Isaac Asimov's Foundation series was on my list of classic science fiction novels I decided to read in the coming months, after skipping over them for decades. But knowing Asimov wrote two sequels and two prequels some 25 years plus after completing the trilogy, I wondered if I would need to read them (or want to read them) just so I could get to the original three. Upon a few inquires of other people, most said the later books -published in the 1980s- were not as strong as the original three and I would not be missing anything if I skipped over them.
So that's what I've decided.
The premise of the series is that mathematician Hari Seldon has spent his life developing a branch of mathematics known as psychohistory. Using this knowledge -which can predict the future on a large scale- Seldon foresees the imminent fall of the Galactic Empire. It would be a horrible dark age that will last some 30 thousand years before a second great empire arises. But Seldon foresees an alternative where the interregnum will last only one thousand years. To ensure the more favorable outcome, Seldon creates a foundation of talented artisans and engineers at the extreme end of the galaxy, to preserve and expand on humanity's collective knowledge, and thus become the foundation for a new galactic empire. The novel opens with Seldon arriving on Trantor, for he's to be put on trial on allegations of treason -for foreshadowing the decline of the Galactic Empire.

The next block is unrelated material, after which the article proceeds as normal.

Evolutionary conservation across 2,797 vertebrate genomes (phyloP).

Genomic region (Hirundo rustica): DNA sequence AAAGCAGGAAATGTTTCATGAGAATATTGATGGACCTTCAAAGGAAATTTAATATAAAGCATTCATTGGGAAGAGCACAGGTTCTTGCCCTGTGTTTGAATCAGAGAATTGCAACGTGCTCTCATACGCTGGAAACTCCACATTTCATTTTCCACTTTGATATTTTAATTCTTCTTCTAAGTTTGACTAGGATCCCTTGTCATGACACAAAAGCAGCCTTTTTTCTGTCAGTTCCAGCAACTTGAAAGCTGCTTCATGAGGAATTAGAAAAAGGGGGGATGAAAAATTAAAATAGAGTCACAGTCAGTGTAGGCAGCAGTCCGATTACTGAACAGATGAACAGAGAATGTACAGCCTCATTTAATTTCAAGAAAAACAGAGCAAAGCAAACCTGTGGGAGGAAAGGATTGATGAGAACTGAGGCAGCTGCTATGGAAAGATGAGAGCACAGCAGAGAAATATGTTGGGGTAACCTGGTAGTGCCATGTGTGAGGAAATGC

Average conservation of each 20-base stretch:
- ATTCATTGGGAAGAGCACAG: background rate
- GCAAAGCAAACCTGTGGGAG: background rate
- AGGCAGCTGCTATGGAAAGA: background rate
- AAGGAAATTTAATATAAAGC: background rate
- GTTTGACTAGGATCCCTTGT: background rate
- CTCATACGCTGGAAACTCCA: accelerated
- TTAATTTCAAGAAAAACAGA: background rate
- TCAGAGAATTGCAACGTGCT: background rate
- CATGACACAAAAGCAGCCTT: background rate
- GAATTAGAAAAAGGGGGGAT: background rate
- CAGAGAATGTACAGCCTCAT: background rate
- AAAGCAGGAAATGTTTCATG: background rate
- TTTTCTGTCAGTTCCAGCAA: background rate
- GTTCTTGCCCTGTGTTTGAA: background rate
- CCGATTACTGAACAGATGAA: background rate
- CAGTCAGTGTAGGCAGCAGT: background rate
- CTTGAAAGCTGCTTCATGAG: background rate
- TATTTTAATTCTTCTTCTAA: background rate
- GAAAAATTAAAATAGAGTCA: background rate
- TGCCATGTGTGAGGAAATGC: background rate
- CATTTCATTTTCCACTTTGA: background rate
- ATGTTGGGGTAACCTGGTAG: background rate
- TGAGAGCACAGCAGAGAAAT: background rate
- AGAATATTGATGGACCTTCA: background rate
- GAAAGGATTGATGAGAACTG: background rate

Not to be put off by threat of imprisonment or death, Seldon explains to those prosecuting him, if allowed, he would collect the most intelligent minds and create a compendium of all human knowledge, entitled Encyclopedia Galactica that would cut the fall to only a thousand years. Despite some reservations, these men allow Seldon to assemble whomever he needs, provided he and the "Encyclopedists" be exiled to a remote planet of Terminus. Seldon agrees to set up his own collection of Encyclopedists, and also secretly implements a contingency plan—a second Foundation—at the "opposite end" of the galaxy.
Despite being one of the most classic books the of the genre, Foundation is awfully dry. Not much actually happens and there is very little in the way of action. I liked the premise, as it often reminded me of Nate Silver, the statistician who predicted a few elections. Of course, Asimov's Seldon does it on a grander scale (and some 60 years before Silver). Plus there was a lot of analogies going on here, especially with religion as political figures trying to suppress the knowledge that the Empire is failing. Still, it's challenge to get through this book as really addresses my thought process that I'm a well-read, intellectual chap. The other issue with reading these books now, instead of when I was young (or better, grew up with them) is that my ideas have already been shaped and what Asimov was doing here, some sixty-plus years ago seems less mind-blowing now.
And while science fiction can and has predicted a plausible future, after reading this and authors like Heinlein (and the early works of David Gerrold) it surprises me that not one thought smoking would've ever gone out of style. I guess, because of the era, smoking was seen as okay. But it still, in some ways, surprises me that these "futurists", so to speak, could not predict a future where smoking was seen as unhealthy and dangerous.